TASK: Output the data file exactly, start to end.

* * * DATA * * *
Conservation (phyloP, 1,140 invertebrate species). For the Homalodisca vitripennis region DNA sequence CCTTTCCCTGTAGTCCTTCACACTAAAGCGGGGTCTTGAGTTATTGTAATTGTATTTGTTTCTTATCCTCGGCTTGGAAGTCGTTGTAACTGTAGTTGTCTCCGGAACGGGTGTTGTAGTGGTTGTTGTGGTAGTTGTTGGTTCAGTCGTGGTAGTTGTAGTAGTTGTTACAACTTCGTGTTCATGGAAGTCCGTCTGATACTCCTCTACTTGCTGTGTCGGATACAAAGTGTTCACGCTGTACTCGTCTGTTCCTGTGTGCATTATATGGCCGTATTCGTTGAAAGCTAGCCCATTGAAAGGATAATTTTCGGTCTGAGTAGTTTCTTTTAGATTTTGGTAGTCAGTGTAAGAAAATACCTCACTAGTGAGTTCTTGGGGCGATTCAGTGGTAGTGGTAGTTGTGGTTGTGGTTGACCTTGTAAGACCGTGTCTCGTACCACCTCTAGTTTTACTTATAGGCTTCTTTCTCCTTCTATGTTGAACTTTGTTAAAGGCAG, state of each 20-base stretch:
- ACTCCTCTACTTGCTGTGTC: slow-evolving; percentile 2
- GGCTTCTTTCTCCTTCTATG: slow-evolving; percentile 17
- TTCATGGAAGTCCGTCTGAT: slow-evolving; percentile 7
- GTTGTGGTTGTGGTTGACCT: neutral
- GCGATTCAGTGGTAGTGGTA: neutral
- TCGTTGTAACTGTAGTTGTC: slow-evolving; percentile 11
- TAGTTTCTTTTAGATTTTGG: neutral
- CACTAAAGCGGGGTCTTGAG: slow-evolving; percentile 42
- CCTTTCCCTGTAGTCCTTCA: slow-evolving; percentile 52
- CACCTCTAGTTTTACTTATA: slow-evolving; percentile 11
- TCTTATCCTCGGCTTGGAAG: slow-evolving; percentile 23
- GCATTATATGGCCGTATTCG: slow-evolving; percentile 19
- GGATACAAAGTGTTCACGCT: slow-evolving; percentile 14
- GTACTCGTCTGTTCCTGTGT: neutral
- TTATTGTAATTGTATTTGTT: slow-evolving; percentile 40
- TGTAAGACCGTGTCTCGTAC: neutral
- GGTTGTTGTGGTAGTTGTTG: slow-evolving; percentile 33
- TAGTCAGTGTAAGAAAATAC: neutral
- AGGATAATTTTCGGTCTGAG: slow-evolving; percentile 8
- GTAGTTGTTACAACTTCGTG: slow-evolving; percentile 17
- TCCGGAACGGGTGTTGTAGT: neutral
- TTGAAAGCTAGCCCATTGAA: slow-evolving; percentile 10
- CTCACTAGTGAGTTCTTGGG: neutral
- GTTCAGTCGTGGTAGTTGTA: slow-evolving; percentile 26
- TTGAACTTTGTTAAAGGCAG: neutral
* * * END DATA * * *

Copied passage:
Conservation (phyloP, 1,140 invertebrate species). For the Homalodisca vitripennis region DNA sequence CCTTTCCCTGTAGTCCTTCACACTAAAGCGGGGTCTTGAGTTATTGTAATTGTATTTGTTTCTTATCCTCGGCTTGGAAGTCGTTGTAACTGTAGTTGTCTCCGGAACGGGTGTTGTAGTGGTTGTTGTGGTAGTTGTTGGTTCAGTCGTGGTAGTTGTAGTAGTTGTTACAACTTCGTGTTCATGGAAGTCCGTCTGATACTCCTCTACTTGCTGTGTCGGATACAAAGTGTTCACGCTGTACTCGTCTGTTCCTGTGTGCATTATATGGCCGTATTCGTTGAAAGCTAGCCCATTGAAAGGATAATTTTCGGTCTGAGTAGTTTCTTTTAGATTTTGGTAGTCAGTGTAAGAAAATACCTCACTAGTGAGTTCTTGGGGCGATTCAGTGGTAGTGGTAGTTGTGGTTGTGGTTGACCTTGTAAGACCGTGTCTCGTACCACCTCTAGTTTTACTTATAGGCTTCTTTCTCCTTCTATGTTGAACTTTGTTAAAGGCAG, state of each 20-base stretch:
- ACTCCTCTACTTGCTGTGTC: slow-evolving; percentile 2
- GGCTTCTTTCTCCTTCTATG: slow-evolving; percentile 17
- TTCATGGAAGTCCGTCTGAT: slow-evolving; percentile 7
- GTTGTGGTTGTGGTTGACCT: neutral
- GCGATTCAGTGGTAGTGGTA: neutral
- TCGTTGTAACTGTAGTTGTC: slow-evolving; percentile 11
- TAGTTTCTTTTAGATTTTGG: neutral
- CACTAAAGCGGGGTCTTGAG: slow-evolving; percentile 42
- CCTTTCCCTGTAGTCCTTCA: slow-evolving; percentile 52
- CACCTCTAGTTTTACTTATA: slow-evolving; percentile 11
- TCTTATCCTCGGCTTGGAAG: slow-evolving; percentile 23
- GCATTATATGGCCGTATTCG: slow-evolving; percentile 19
- GGATACAAAGTGTTCACGCT: slow-evolving; percentile 14
- GTACTCGTCTGTTCCTGTGT: neutral
- TTATTGTAATTGTATTTGTT: slow-evolving; percentile 40
- TGTAAGACCGTGTCTCGTAC: neutral
- GGTTGTTGTGGTAGTTGTTG: slow-evolving; percentile 33
- TAGTCAGTGTAAGAAAATAC: neutral
- AGGATAATTTTCGGTCTGAG: slow-evolving; percentile 8
- GTAGTTGTTACAACTTCGTG: slow-evolving; percentile 17
- TCCGGAACGGGTGTTGTAGT: neutral
- TTGAAAGCTAGCCCATTGAA: slow-evolving; percentile 10
- CTCACTAGTGAGTTCTTGGG: neutral
- GTTCAGTCGTGGTAGTTGTA: slow-evolving; percentile 26
- TTGAACTTTGTTAAAGGCAG: neutral